Take a look around you. When you’re trying to do too many things with the same team, or using one-size-fits-all processes, people generally aren’t satisfied with their work life. We’ve had plenty of articles on the importance of keeping your team happy, and seeing them struggling is a strong sign that things need to change.
Solution: Keep yourself, your team and their interests in focus as you restructure. Noah and a small team broke off into Product QuickStart with a focus on doing the kind of work Noah loves. When Slingshot began to restructure, team members were asked which part of the company they wanted to focus on. Most were happy to choose the company aspect that was most important to them. A few were not interested in moving in any of the three directions, and Noah and his team focused on finding them positions with other companies. It was an amicable restructuring, because they took the entire team, and their interests, into account.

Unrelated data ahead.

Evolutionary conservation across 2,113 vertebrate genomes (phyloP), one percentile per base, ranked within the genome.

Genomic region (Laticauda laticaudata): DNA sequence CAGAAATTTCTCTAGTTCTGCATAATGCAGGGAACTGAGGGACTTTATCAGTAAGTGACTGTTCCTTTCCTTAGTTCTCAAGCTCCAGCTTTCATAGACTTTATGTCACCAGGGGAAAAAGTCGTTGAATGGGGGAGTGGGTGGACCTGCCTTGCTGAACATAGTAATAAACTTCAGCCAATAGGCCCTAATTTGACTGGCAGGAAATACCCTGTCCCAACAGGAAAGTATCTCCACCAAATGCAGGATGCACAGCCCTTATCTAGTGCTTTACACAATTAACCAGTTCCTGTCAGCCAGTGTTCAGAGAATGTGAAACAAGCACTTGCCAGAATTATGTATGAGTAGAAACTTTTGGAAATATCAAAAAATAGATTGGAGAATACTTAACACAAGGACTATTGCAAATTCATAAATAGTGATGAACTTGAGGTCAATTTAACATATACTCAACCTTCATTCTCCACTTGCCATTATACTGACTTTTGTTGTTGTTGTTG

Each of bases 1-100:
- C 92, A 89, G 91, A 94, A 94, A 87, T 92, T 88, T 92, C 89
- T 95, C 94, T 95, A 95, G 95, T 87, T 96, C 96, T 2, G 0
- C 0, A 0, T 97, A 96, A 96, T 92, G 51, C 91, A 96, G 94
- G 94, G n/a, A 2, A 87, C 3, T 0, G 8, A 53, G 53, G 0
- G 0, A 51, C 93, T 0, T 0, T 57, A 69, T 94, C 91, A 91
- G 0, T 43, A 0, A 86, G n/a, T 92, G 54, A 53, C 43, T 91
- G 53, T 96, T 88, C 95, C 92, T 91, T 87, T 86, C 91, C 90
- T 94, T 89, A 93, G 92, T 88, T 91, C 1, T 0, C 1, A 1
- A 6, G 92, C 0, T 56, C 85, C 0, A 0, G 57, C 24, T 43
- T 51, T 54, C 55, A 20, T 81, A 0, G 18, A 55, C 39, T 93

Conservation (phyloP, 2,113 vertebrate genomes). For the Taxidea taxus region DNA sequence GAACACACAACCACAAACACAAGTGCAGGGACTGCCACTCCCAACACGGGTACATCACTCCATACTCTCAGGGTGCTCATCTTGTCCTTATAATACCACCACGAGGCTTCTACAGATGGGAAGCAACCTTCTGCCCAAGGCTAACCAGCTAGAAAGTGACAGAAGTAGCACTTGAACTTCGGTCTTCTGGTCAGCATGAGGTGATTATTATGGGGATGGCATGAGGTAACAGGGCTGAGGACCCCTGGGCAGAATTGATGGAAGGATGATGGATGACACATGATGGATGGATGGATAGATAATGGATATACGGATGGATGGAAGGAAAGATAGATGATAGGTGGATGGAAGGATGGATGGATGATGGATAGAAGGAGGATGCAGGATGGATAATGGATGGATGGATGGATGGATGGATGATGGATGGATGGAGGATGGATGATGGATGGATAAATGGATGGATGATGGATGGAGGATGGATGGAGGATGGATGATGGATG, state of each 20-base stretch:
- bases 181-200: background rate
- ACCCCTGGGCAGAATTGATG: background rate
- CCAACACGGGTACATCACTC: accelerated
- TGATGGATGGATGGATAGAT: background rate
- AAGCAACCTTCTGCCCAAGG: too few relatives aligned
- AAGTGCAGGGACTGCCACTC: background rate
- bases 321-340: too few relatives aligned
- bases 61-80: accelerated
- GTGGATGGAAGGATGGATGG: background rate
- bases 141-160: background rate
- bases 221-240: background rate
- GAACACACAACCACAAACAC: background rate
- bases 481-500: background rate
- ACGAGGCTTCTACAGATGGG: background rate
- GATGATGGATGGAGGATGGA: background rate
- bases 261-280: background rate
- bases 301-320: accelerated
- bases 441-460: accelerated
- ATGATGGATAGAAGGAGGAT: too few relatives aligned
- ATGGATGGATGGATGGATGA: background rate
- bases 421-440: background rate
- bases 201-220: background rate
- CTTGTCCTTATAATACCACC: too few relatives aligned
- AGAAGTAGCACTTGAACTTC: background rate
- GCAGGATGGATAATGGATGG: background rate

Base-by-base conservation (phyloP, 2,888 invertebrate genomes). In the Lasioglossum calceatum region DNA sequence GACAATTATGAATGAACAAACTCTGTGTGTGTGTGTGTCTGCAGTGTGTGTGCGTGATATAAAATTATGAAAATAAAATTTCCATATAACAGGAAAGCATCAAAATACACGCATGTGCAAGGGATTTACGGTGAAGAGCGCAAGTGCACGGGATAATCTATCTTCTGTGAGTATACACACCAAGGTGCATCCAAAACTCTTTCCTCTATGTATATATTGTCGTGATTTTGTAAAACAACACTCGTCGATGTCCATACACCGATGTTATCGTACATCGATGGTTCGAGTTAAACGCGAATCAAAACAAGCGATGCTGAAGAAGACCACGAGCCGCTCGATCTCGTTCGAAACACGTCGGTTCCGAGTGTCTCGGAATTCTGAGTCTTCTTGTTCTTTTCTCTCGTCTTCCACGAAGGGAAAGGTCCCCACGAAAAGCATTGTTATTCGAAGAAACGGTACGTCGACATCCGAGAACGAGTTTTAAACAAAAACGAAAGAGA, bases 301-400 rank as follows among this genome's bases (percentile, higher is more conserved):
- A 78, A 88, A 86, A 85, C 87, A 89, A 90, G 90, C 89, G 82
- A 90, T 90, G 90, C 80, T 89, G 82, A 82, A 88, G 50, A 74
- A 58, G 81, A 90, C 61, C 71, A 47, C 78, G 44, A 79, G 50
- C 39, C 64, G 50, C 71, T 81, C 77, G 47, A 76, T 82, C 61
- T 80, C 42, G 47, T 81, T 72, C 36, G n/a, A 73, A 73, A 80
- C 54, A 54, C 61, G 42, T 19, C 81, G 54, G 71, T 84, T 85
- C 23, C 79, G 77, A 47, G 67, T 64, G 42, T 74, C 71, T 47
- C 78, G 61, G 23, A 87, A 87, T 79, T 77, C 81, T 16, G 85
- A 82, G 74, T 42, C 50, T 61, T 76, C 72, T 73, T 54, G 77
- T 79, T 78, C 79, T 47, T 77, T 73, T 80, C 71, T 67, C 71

Issue: Your target market is too broad. Before she started working with Noah, Kristi was working with a larger product development firm. She was one of the firms smaller clients, and felt that she was at the bottom of their list. It would take her days to get a phone call returned, and her product fell behind schedule. Kristi says, “There’s nothing I could do but follow-up, and follow-up, and be pest, and then they start not liking you because you’re pestering them. So I needed to move it to somebody that had more focus on the inventor and the entrepreneur.” One of the motivations for Noah to split Slingshot into several smaller companies was to be able to effectively serve customers like Kristi.